Starting Wednesday I think we can expect a boom market for op-eds and television commentary darkly warning that if Democrats take advantage of winning the election to implement the agenda they outlined during the campaign, they’ll be punished, punished, punished at the polls. And not just from Republicans, but from loathesome creatures like Bob Kerrey and now Doug Schoen:
If the Democrats govern as if there is no Republican Party, they are likely headed to the kind of reaction that Bill Clinton faced when he made the same misjudgment after the 1992 election victory, following a meeting in Little Rock, Ark., with then Senate Majority Leader George Mitchell and House Speaker Tom Foley.
This is a pretty odd view of what Clinton did in 1993–94 (NAFTA, anyone?) but that aside, I just think it’s pretty blinkered to act as if the electorate has a deep commitment (or lack of commitment) to bipartisanship or some finely nuanced conception of moderation. Rather, voters tend to re-elect incumbents when things seem to be working out okay whereas they tend to punish incumbents — and those closely associated with incumbents — when things seem to be going poorly. What Democrats need to do if they want to prosper in 2010 and 2012 is deliver the goods. In other words, return the economy to prosperity, avoid terrible foreign affairs calamities, etc.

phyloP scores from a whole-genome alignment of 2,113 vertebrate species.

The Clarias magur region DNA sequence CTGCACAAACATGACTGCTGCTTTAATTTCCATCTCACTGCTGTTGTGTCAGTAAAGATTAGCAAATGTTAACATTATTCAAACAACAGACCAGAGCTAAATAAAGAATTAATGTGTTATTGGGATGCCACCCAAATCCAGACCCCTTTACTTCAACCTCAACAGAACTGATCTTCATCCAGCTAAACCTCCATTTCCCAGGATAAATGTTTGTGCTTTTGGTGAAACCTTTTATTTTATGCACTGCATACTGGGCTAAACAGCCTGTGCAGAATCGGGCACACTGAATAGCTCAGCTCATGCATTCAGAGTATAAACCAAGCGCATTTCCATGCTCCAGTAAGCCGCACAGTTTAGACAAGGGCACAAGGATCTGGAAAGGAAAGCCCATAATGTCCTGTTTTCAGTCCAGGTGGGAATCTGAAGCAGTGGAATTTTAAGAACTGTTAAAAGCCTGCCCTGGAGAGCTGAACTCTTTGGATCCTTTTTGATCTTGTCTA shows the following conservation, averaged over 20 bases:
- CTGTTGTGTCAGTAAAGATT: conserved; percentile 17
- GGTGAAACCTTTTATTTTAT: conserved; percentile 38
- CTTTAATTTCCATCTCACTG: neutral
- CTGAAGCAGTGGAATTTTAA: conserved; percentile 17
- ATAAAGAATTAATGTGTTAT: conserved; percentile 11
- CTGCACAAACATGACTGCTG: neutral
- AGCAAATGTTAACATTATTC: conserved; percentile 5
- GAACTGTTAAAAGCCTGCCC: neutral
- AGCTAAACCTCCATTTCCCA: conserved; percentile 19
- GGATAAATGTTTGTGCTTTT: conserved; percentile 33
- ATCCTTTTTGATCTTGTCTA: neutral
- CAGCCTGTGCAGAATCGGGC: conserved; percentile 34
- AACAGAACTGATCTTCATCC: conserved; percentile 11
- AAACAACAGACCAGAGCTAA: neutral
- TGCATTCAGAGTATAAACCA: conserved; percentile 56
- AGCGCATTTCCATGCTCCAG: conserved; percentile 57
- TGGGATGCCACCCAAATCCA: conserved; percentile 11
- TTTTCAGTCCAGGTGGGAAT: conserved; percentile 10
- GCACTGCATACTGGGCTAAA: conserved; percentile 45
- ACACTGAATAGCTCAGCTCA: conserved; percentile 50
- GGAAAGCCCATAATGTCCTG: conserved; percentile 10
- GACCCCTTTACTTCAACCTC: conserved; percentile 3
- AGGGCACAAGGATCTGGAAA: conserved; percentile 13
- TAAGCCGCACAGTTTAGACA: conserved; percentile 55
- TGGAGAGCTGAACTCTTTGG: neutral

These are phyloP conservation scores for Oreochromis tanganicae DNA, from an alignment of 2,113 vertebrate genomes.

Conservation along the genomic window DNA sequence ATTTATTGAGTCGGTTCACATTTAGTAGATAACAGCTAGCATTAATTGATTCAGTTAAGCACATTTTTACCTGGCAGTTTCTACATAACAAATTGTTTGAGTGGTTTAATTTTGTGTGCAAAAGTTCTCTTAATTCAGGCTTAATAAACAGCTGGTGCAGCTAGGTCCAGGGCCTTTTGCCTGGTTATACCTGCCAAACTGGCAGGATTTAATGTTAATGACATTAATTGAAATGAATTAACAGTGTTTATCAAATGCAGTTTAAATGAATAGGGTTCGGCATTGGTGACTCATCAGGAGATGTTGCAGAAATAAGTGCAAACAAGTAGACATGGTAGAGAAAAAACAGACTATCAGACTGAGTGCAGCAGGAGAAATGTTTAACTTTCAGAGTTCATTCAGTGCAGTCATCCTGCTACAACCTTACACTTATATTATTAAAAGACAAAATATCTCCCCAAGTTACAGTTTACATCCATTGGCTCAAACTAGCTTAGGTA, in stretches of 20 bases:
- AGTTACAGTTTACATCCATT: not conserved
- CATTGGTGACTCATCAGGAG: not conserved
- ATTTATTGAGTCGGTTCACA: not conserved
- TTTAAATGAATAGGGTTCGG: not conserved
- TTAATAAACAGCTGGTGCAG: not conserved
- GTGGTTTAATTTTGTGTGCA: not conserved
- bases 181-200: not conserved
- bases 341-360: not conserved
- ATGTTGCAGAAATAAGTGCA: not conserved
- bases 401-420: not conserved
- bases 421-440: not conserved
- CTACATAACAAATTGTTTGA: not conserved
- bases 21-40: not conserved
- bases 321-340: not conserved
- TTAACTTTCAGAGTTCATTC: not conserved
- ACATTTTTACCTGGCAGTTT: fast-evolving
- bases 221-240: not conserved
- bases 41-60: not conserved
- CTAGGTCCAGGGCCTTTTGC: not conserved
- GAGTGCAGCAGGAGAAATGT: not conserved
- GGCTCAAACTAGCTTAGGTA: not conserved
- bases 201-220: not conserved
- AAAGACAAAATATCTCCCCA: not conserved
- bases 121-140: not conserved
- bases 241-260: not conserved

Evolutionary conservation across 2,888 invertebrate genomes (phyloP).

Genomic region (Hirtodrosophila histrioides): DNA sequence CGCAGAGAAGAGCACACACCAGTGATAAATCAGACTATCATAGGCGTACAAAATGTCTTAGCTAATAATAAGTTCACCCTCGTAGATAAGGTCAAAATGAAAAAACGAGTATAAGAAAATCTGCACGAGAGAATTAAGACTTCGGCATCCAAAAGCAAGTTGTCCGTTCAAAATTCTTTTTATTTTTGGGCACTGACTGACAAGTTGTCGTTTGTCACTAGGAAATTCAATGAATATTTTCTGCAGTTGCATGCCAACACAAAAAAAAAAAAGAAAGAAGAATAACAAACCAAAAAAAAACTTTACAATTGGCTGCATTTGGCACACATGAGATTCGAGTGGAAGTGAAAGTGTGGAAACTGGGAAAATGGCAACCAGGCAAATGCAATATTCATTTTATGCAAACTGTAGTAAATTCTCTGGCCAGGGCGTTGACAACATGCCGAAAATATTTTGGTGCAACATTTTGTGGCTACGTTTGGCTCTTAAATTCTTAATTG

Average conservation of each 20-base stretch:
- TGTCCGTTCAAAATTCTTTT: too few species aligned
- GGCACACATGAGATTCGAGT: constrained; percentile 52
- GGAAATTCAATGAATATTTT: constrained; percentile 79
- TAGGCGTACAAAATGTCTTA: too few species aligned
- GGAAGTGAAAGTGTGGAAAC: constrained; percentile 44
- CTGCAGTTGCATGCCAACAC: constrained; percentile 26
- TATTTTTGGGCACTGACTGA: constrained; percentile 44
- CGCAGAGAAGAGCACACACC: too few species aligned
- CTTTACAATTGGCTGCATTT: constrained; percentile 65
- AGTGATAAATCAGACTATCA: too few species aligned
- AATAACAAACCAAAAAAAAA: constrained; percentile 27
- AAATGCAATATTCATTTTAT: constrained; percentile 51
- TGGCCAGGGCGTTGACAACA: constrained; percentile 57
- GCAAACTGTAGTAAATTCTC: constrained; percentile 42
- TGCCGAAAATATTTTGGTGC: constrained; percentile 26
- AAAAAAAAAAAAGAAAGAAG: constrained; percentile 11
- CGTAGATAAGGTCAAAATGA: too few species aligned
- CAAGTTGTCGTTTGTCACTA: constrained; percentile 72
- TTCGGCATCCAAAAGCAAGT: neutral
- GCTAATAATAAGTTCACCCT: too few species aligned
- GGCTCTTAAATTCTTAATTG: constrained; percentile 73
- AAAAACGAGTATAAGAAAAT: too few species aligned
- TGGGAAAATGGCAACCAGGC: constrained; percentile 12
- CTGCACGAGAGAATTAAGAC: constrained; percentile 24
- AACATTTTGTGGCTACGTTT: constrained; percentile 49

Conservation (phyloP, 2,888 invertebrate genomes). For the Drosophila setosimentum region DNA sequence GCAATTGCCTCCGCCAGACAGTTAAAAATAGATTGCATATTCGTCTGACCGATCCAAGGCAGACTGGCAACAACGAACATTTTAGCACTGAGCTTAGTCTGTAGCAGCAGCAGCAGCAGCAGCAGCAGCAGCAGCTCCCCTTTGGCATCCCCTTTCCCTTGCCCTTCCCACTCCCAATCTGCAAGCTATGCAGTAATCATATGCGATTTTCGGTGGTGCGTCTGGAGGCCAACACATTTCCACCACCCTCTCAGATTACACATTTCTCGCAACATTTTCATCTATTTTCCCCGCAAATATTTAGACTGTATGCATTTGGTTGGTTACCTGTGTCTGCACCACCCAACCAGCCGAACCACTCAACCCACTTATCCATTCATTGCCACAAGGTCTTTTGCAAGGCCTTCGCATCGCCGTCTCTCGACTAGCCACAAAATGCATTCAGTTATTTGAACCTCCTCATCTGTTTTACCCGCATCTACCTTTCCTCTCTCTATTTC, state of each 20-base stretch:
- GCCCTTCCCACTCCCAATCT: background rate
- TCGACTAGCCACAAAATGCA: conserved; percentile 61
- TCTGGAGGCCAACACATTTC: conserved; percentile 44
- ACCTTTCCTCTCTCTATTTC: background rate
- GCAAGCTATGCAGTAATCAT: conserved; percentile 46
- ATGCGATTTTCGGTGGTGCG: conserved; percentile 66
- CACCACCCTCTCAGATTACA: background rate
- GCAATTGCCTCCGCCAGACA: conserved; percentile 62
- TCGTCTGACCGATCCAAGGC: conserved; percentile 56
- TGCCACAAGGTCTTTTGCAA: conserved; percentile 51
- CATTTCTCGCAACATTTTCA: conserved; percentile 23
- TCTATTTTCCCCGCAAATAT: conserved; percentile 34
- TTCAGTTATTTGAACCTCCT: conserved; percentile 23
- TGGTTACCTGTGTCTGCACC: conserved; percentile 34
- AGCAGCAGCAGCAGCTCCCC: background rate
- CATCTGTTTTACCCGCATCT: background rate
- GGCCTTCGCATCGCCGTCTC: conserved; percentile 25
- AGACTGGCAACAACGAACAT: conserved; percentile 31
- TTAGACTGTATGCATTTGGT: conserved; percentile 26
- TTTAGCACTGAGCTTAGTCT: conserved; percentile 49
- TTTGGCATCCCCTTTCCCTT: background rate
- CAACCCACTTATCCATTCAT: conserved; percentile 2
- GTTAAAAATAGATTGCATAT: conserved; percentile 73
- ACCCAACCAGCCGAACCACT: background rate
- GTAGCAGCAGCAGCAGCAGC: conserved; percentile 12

People will disagree, naturally, about the best way to do that. But the point is to try to get it right. If ex post conditions in the country look bad in 2010, then it’s not going to matter at all whether or not Obama’s decisions in early 2009 were ex ante popular. Conversely, taking some ex ante unpopular votes in 2009 that pay off in terms of making things much better by election day will be rewarded. Spending your days pondering what, exactly, the election constitutes a mandate for isn’t going to get anyone anywhere.